During a hearing today on U.S. counterterrorism policies, U.S. Senator Bob Corker, R-Tenn., ranking member of the Senate Foreign Relations Committee, called upon Congress to consider updating the 2001 Authorization for Use of Military Force (AUMF) against al Qaeda in order to address new and emerging terrorist threats and to better protect the American people and our interests overseas. The Senate Foreign Relations Committee has exclusive jurisdiction over the authorization of the use of military force.
"For far too long, Congress has failed to fully exercise its constitutional responsibility to authorize the use of military force, including in the current struggle against al Qaeda, so I urge the committee to consider updating current antiterrorism authorities to adapt to threats that did not exist in 2001 and to better protect our nation while upholding our morals and values. This effort should involve putting in place specific policy guidance for how and when the president can use these authorities, including lethal action and the use of drones, in regular consultation with Congress, so we can restore the appropriate balance of power between the legislative and executive branches of government while maintaining flexibility for the president to respond swiftly under threat of attack," said Corker.
"Since the September 11, 2001 attacks, the threat from al Qaeda and its affiliates has changed dramatically, as the organization has morphed from a centrally-controlled entity headed by Osama Bin Laden to one made up of franchises around the world. As a result, our policy must change to ensure our success in protecting the American people from attack continues. Former counterterrorism officials in both the Bush and Obama administrations have said the current authorities, originally directed at those responsible for 9/11 and groups like the Taliban that harbored them, are increasingly outdated to address new and emerging global terrorist threats. Therefore, we must ensure that Congress has fully granted our government all the tools and capabilities to work with our partners to confront these very real threats to the American people and our interests overseas. I appreciate the chairman's attention to these issues, and I urge him to hold another hearing in the near future to consider reform of our counterterrorism policy, including possible legislation."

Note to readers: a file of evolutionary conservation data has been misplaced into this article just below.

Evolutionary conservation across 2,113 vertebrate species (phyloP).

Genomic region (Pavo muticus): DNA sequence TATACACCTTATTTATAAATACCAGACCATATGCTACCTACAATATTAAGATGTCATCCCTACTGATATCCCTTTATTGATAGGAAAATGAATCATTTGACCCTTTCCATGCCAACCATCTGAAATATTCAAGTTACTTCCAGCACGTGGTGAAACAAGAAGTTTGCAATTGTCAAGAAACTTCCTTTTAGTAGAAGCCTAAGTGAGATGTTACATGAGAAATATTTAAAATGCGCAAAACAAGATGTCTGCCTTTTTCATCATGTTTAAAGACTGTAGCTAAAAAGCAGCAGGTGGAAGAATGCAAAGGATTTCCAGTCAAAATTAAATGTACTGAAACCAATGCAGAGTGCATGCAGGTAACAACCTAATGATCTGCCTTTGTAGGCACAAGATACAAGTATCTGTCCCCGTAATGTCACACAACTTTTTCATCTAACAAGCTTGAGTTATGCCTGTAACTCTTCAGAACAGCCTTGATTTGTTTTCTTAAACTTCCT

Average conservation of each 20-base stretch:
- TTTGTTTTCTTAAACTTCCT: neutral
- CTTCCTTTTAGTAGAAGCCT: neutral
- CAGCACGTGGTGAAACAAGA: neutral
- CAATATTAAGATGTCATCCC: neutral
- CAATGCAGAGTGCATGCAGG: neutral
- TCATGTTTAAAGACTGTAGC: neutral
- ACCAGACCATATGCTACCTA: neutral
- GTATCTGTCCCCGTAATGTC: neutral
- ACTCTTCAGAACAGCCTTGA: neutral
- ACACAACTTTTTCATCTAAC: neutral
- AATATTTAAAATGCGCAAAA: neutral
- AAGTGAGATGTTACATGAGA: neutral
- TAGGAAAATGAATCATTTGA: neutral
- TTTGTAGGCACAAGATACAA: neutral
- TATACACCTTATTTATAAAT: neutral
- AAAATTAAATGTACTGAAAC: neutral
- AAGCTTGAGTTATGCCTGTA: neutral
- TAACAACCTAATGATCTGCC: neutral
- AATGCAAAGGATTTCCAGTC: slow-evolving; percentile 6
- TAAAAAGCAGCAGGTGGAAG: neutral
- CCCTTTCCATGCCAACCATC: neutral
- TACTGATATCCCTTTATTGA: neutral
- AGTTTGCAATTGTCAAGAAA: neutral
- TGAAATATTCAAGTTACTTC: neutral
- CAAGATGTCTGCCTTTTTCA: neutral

The benefits of updating the 2001 authorities were reiterated in testimony from Michael Leiter, former director of the National Counterterrorism Center under both Presidents George W. Bush and Barack Obama.
Leiter: "I believe bringing greater visibility to some programs could be useful not only to build U.S. support, but also to build greater international understanding if not support--a key element in our ideological efforts. Moreover, I would suggest that the current debate highlights the need to examine seriously the 2001 Authorization for the Use of Military Force (AUMF). During my tenure at the National Counterterrorism Center, the AUMF provided adequate authority for the use of force, but it was not always a simple or straightforward application. With the continued evolution of the terror threat and most notably its increasing distance from the 9/11 attacks and core al Qa'ida, I believe it is the time to re-evaluate the AUMF to better fit today's threat landscape."
Former Bush administration senior counterterrorism official Kenneth L. Wainstein also testified to the need for reevaluating our counterterrorism policy and the importance of congressional action in establishing legitimacy for military action taken by the president.
Wainstein: "We are now at a pivot point where we need to reevaluate the means and objectives of our counterterrorism program in light of the evolving threat Congressional action has provided one other very important element to our counterterrorism initiatives -- a measure of political legitimacy that could never be achieved through unilateral executive action That legitimizing effect -- and its continuation through meaningful oversight -- is critical to maintaining the public's confidence in the means and methods our government uses in its fight against international terrorism. It also provides assurance to our foreign partners and thereby encourages them to engage in the operational cooperation that is so critical to the success of our combined efforts against international terrorism."
In its second of two hearings on counterterrorism, the Senate Foreign Relations Committee heard bipartisan testimony today from Leiter, Wainstein and former House Intelligence Committee Ranking Member Jane Harman, D-Calif. Last week's classified hearing on counterterrorism featured testimony from Undersecretary of State for Political Affairs Wendy Sherman and National Counterterrorism Center Director Matt Olsen.